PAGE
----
Classic Computer Magazine Archive COMPUTE! ISSUE 112 / SEPTEMBER 1989 / PAGE 12



Bytes, Camera, Action: Play the Hero in Movie-Quality Games

Picture this: You're watching a terrific action movie, only instead of biting your nails and hoping the hero makes the right choice, you must make the right choices.

Don't go into that room, you think, go into this one—and the commando does it.

That would be the perfect melding of film and computer game: Games that tell complete stories. Games with real characters in them. Games that have a beginning, a middle, an end.

It's the holy grail of many game designers: to create an interactive movie.

Why not? We're working with a TV-sized screen, aren't we? Gone with the Wind may not look so grand in a 13-inch display, but it's still Gone with the Wind. And animated feature films such as Cinderella are surely within reach.

But game designers face some limitations that film animators don't. With computer games, each new background scene means another 20K; or 60K; each new animated character eats up great dollops of memory. And that translates into RAM, into disk space.

In a few years, we'll be buying our games on CD. That's the day the shackles come off, the day when we'll start seeing feature-quality animated games.

But if you want to glimpse the future, there are some programs that already get close to the goal of movielike games.

Of course, Sierra always deserves a nod if only because it was the first to produce animation with character and style, animation that's a pleasure to watch for its own sake. But Sierra isn't alone anymore for several reasons.

  1. The new guys are reaching beyond Sierra's cute look, trying for more realistic art.
  2. They're getting away from the puzzle-game mentality; the player makes choices instead of guesses.
  3. Instead of relentlessly using the same side-on view that Sierra uses, new animators constantly shift between long shots and closeups, overheads and profiles.
  4. A lot more kinds of things can happen. It isn't just picking up things and setting them down.

Take Cinemaware's Rocket Ranger, for instance. I've found five completely different arcade-style action sequences within it: flying with a rocket pack, a dogfight with Nazis, sharpshooting, a night passage through antiaircraft fire, and a hand-to-hand slugfest.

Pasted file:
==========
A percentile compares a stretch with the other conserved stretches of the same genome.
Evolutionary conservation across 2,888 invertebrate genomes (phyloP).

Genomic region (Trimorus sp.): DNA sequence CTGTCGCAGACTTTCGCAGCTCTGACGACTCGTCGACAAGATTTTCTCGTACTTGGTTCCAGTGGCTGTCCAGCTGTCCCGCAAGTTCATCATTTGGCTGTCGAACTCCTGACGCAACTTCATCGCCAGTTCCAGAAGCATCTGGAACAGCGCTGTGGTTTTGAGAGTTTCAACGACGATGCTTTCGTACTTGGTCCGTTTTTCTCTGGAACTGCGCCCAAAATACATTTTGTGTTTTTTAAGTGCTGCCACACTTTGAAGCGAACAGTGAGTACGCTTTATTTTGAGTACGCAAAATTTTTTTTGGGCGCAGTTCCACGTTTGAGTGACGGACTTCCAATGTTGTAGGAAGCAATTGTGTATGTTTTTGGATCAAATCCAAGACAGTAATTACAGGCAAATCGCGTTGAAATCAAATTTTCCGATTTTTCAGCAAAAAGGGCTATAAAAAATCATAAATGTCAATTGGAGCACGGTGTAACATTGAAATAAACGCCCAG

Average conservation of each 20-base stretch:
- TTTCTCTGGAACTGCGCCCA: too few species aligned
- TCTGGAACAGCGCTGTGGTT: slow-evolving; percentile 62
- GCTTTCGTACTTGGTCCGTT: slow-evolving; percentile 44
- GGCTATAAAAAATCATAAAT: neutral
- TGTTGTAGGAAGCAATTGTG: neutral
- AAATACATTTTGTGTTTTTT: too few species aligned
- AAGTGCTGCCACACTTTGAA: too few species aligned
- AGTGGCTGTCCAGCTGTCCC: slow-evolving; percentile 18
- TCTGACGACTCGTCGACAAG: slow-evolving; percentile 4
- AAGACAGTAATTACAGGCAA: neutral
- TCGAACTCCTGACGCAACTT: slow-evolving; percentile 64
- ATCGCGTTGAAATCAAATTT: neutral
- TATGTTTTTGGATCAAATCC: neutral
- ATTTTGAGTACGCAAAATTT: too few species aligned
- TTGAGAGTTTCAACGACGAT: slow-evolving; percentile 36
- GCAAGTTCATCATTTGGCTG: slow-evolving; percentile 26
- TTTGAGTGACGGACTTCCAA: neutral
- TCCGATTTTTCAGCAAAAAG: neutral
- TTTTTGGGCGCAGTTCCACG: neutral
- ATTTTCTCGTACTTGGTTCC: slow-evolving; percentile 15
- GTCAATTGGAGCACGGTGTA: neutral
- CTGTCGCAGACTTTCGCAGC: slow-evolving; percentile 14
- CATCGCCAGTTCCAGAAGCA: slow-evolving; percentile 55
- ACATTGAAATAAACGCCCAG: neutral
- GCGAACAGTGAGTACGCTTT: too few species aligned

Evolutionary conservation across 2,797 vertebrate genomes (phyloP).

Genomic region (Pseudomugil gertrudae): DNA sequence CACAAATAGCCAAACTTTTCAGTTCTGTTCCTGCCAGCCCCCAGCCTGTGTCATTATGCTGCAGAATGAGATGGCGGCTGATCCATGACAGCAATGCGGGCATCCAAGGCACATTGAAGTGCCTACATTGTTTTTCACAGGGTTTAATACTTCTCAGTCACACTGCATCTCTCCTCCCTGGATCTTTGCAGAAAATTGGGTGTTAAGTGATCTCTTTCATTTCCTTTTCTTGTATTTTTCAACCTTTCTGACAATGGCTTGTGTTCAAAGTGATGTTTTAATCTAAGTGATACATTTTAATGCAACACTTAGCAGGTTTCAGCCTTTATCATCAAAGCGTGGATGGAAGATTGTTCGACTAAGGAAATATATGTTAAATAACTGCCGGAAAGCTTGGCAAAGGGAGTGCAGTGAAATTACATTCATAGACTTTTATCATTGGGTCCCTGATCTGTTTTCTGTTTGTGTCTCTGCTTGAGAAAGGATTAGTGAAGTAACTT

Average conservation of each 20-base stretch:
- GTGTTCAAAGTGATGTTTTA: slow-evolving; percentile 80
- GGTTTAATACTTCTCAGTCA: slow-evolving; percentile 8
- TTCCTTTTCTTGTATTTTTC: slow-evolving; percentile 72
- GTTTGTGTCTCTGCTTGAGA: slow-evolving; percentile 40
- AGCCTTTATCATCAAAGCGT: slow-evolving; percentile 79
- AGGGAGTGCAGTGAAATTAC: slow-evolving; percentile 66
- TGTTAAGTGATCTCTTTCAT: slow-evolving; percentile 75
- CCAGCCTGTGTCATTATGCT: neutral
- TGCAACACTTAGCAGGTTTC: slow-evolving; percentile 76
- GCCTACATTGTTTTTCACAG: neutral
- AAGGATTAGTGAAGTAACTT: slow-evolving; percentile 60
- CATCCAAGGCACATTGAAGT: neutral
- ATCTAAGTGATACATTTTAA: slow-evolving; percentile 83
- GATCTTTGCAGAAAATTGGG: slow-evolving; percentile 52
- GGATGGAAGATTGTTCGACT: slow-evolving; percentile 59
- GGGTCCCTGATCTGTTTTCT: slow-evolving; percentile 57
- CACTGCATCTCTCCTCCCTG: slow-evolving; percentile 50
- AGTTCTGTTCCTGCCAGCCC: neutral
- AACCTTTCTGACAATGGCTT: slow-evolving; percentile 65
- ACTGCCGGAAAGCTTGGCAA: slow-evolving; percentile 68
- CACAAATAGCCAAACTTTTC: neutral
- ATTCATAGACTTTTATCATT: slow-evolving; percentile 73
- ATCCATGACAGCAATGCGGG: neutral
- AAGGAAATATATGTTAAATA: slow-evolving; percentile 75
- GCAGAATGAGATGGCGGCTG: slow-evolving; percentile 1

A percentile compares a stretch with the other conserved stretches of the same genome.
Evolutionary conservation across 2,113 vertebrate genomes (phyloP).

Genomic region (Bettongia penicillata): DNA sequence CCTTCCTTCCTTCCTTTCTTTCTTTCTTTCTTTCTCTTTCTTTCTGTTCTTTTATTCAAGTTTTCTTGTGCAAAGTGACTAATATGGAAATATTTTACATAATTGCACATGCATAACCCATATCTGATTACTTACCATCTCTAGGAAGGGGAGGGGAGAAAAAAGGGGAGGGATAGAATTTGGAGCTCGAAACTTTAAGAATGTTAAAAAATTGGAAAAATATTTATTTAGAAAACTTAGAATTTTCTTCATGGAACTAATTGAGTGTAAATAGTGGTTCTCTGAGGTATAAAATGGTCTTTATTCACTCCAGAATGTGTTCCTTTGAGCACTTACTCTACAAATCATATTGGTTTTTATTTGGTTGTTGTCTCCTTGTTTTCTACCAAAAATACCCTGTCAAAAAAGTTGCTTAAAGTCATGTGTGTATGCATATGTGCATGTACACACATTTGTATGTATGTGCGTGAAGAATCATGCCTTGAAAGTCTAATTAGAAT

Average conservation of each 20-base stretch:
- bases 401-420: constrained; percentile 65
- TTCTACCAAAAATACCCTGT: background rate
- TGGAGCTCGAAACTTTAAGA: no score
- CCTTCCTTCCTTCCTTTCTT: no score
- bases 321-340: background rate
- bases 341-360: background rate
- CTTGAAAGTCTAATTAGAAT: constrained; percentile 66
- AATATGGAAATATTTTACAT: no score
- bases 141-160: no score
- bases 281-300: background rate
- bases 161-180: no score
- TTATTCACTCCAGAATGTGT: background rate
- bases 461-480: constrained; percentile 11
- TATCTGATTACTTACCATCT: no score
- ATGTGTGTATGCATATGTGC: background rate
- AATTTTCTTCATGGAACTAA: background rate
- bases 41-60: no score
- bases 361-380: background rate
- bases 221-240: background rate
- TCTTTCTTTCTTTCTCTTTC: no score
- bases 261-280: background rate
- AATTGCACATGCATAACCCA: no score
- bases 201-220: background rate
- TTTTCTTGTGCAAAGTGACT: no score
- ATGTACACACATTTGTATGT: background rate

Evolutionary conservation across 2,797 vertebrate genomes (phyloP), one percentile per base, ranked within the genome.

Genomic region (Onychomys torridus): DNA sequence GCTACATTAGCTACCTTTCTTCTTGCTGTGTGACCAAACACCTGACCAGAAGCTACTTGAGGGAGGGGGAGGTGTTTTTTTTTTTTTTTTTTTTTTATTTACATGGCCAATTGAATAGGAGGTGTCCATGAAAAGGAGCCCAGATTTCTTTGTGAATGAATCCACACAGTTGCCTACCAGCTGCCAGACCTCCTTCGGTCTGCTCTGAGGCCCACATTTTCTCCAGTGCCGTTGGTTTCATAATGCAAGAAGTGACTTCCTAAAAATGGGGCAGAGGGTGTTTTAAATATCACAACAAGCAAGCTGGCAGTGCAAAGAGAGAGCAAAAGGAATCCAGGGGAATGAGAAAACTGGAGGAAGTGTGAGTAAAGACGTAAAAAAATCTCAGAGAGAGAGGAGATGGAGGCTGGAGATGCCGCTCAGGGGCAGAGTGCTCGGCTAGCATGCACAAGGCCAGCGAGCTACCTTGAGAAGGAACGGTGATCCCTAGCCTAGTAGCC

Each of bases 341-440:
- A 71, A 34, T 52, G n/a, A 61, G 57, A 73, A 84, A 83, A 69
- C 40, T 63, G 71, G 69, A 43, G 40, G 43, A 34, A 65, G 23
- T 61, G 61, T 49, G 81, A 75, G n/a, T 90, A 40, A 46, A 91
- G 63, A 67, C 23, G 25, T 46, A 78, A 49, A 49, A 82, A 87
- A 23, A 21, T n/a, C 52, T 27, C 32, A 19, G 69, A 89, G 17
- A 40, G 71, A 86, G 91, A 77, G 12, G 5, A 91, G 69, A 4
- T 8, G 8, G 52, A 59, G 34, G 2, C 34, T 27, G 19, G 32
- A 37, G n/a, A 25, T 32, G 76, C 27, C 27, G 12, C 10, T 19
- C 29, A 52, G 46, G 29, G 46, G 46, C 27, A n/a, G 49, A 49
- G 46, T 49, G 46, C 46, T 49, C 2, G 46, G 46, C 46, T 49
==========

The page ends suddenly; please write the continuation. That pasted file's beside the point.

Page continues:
Best of all, Rocket Ranger is highly interactive—the player has great deal of control. You aren't being forced through a sequence of arbitrary puzzles. The game requires strategy as well as skill.

Mindscape's Hostage: Rescue Mission, on the other hand, is much more linear. As you prepare to rescue the hostages being held inside the embassy, first you have to knock out the sharpshooters, then land on the roof and crash through the window, and finally machine-gun the terrorists room by room as you make your way down to the basement of the embassy.

What Hostage lacks in interactivity, however, it makes up for in velocity. The game moves along at a pretty good clip, and you do have a few meaningful choices, especially since you can switch from one character's point of view to another's.

Rocket Ranger. alas, is constantly being interrupted by screenfuls of text (too often the same text you've already read a half-dozen times before). Yet I don't see how they could have managed without the narration, since Rocket Ranger is trying to tell far more of a story than is Hostage.

In short, in both games the designers had to make tradeoffs to get the effects they wanted. Hostage's designers were going for a thriller, a caper. The details had to be real, and they were.

Rocket Ranger's designers, on the other hand, wanted you to feel as if you were caught up in a Buck Rogers or Commando Cody serial, trying to save the world from evil. They succeeded admirably, in large part because they took the story seriously, even though they surrounded it with delightful hokumlike decoder wheels and rocket packs. (I've got to admit, I fell in love with this game the way I fell in love with sci-fi 30 years ago.)

With superb animation and movielike effects, these two games pretty much define what interactive movie means in mid-1989.

They may not keep that lofty position for long, however, because the guys on Skywalker Ranch are putting such startling touches into the latest offerings from Lucas-film Games that I laughed with delight when I saw and heard them.

But that's for my next column. For now, it's enough to say that Hostage and Rocket Ranger are both compelling, challenging games—and tantalizingly close to being interactive movies, too.